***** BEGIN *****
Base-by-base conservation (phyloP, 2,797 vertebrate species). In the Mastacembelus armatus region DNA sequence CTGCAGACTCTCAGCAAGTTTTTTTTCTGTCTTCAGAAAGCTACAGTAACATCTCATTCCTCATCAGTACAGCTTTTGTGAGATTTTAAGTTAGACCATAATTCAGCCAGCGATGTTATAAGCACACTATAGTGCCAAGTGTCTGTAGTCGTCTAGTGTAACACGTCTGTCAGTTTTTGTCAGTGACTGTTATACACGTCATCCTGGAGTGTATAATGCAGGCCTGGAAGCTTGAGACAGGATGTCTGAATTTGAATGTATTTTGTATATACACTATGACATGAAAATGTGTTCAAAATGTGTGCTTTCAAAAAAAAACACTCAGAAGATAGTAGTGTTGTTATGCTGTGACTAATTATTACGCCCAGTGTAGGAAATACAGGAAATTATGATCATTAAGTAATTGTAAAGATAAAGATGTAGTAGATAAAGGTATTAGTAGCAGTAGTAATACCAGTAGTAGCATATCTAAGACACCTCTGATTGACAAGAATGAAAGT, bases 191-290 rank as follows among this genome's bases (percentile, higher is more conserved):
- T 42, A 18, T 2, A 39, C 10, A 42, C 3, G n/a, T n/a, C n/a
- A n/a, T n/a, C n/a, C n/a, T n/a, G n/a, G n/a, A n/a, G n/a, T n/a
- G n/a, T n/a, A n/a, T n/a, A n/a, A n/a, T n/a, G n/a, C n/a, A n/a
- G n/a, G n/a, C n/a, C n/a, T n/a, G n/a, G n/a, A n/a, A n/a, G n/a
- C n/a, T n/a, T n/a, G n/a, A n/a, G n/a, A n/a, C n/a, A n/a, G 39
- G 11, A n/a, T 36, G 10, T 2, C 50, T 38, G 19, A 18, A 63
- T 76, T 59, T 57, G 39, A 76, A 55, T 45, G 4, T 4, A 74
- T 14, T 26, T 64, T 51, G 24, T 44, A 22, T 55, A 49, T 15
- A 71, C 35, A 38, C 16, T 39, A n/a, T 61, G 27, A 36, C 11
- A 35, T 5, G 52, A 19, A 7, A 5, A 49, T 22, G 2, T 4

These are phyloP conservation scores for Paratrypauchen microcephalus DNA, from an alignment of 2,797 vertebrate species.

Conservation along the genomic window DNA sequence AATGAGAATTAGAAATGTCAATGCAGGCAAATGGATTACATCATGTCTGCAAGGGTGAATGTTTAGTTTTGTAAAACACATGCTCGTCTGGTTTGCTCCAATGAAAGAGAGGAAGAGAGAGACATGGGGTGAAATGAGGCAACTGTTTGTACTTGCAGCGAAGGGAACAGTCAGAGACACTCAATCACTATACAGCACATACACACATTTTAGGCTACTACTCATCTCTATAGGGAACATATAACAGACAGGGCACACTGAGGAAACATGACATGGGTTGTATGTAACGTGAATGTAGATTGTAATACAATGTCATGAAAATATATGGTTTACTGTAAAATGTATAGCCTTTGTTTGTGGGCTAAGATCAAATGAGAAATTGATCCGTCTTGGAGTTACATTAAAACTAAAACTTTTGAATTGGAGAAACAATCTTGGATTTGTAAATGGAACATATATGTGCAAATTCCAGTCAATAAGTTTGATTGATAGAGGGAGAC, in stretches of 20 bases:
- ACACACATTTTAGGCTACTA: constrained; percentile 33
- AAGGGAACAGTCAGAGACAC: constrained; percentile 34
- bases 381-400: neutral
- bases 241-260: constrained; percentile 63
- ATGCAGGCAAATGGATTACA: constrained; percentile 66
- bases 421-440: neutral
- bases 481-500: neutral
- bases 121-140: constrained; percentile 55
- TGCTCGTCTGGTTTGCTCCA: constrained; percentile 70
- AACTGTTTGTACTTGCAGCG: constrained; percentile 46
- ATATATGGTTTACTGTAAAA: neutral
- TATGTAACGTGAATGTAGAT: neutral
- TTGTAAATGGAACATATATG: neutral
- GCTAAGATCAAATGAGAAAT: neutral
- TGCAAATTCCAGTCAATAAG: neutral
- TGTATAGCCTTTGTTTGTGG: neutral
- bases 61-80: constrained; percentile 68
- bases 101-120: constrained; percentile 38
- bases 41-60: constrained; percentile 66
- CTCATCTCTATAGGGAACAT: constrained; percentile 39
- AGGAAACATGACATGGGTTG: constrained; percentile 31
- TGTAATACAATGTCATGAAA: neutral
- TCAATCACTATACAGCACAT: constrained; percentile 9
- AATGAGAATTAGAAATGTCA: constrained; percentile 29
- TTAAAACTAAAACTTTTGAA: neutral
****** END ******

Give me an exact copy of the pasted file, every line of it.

Base-by-base conservation (phyloP, 2,797 vertebrate species). In the Mastacembelus armatus region DNA sequence CTGCAGACTCTCAGCAAGTTTTTTTTCTGTCTTCAGAAAGCTACAGTAACATCTCATTCCTCATCAGTACAGCTTTTGTGAGATTTTAAGTTAGACCATAATTCAGCCAGCGATGTTATAAGCACACTATAGTGCCAAGTGTCTGTAGTCGTCTAGTGTAACACGTCTGTCAGTTTTTGTCAGTGACTGTTATACACGTCATCCTGGAGTGTATAATGCAGGCCTGGAAGCTTGAGACAGGATGTCTGAATTTGAATGTATTTTGTATATACACTATGACATGAAAATGTGTTCAAAATGTGTGCTTTCAAAAAAAAACACTCAGAAGATAGTAGTGTTGTTATGCTGTGACTAATTATTACGCCCAGTGTAGGAAATACAGGAAATTATGATCATTAAGTAATTGTAAAGATAAAGATGTAGTAGATAAAGGTATTAGTAGCAGTAGTAATACCAGTAGTAGCATATCTAAGACACCTCTGATTGACAAGAATGAAAGT, bases 191-290 rank as follows among this genome's bases (percentile, higher is more conserved):
- T 42, A 18, T 2, A 39, C 10, A 42, C 3, G n/a, T n/a, C n/a
- A n/a, T n/a, C n/a, C n/a, T n/a, G n/a, G n/a, A n/a, G n/a, T n/a
- G n/a, T n/a, A n/a, T n/a, A n/a, A n/a, T n/a, G n/a, C n/a, A n/a
- G n/a, G n/a, C n/a, C n/a, T n/a, G n/a, G n/a, A n/a, A n/a, G n/a
- C n/a, T n/a, T n/a, G n/a, A n/a, G n/a, A n/a, C n/a, A n/a, G 39
- G 11, A n/a, T 36, G 10, T 2, C 50, T 38, G 19, A 18, A 63
- T 76, T 59, T 57, G 39, A 76, A 55, T 45, G 4, T 4, A 74
- T 14, T 26, T 64, T 51, G 24, T 44, A 22, T 55, A 49, T 15
- A 71, C 35, A 38, C 16, T 39, A n/a, T 61, G 27, A 36, C 11
- A 35, T 5, G 52, A 19, A 7, A 5, A 49, T 22, G 2, T 4

These are phyloP conservation scores for Paratrypauchen microcephalus DNA, from an alignment of 2,797 vertebrate species.

Conservation along the genomic window DNA sequence AATGAGAATTAGAAATGTCAATGCAGGCAAATGGATTACATCATGTCTGCAAGGGTGAATGTTTAGTTTTGTAAAACACATGCTCGTCTGGTTTGCTCCAATGAAAGAGAGGAAGAGAGAGACATGGGGTGAAATGAGGCAACTGTTTGTACTTGCAGCGAAGGGAACAGTCAGAGACACTCAATCACTATACAGCACATACACACATTTTAGGCTACTACTCATCTCTATAGGGAACATATAACAGACAGGGCACACTGAGGAAACATGACATGGGTTGTATGTAACGTGAATGTAGATTGTAATACAATGTCATGAAAATATATGGTTTACTGTAAAATGTATAGCCTTTGTTTGTGGGCTAAGATCAAATGAGAAATTGATCCGTCTTGGAGTTACATTAAAACTAAAACTTTTGAATTGGAGAAACAATCTTGGATTTGTAAATGGAACATATATGTGCAAATTCCAGTCAATAAGTTTGATTGATAGAGGGAGAC, in stretches of 20 bases:
- ACACACATTTTAGGCTACTA: constrained; percentile 33
- AAGGGAACAGTCAGAGACAC: constrained; percentile 34
- bases 381-400: neutral
- bases 241-260: constrained; percentile 63
- ATGCAGGCAAATGGATTACA: constrained; percentile 66
- bases 421-440: neutral
- bases 481-500: neutral
- bases 121-140: constrained; percentile 55
- TGCTCGTCTGGTTTGCTCCA: constrained; percentile 70
- AACTGTTTGTACTTGCAGCG: constrained; percentile 46
- ATATATGGTTTACTGTAAAA: neutral
- TATGTAACGTGAATGTAGAT: neutral
- TTGTAAATGGAACATATATG: neutral
- GCTAAGATCAAATGAGAAAT: neutral
- TGCAAATTCCAGTCAATAAG: neutral
- TGTATAGCCTTTGTTTGTGG: neutral
- bases 61-80: constrained; percentile 68
- bases 101-120: constrained; percentile 38
- bases 41-60: constrained; percentile 66
- CTCATCTCTATAGGGAACAT: constrained; percentile 39
- AGGAAACATGACATGGGTTG: constrained; percentile 31
- TGTAATACAATGTCATGAAA: neutral
- TCAATCACTATACAGCACAT: constrained; percentile 9
- AATGAGAATTAGAAATGTCA: constrained; percentile 29
- TTAAAACTAAAACTTTTGAA: neutral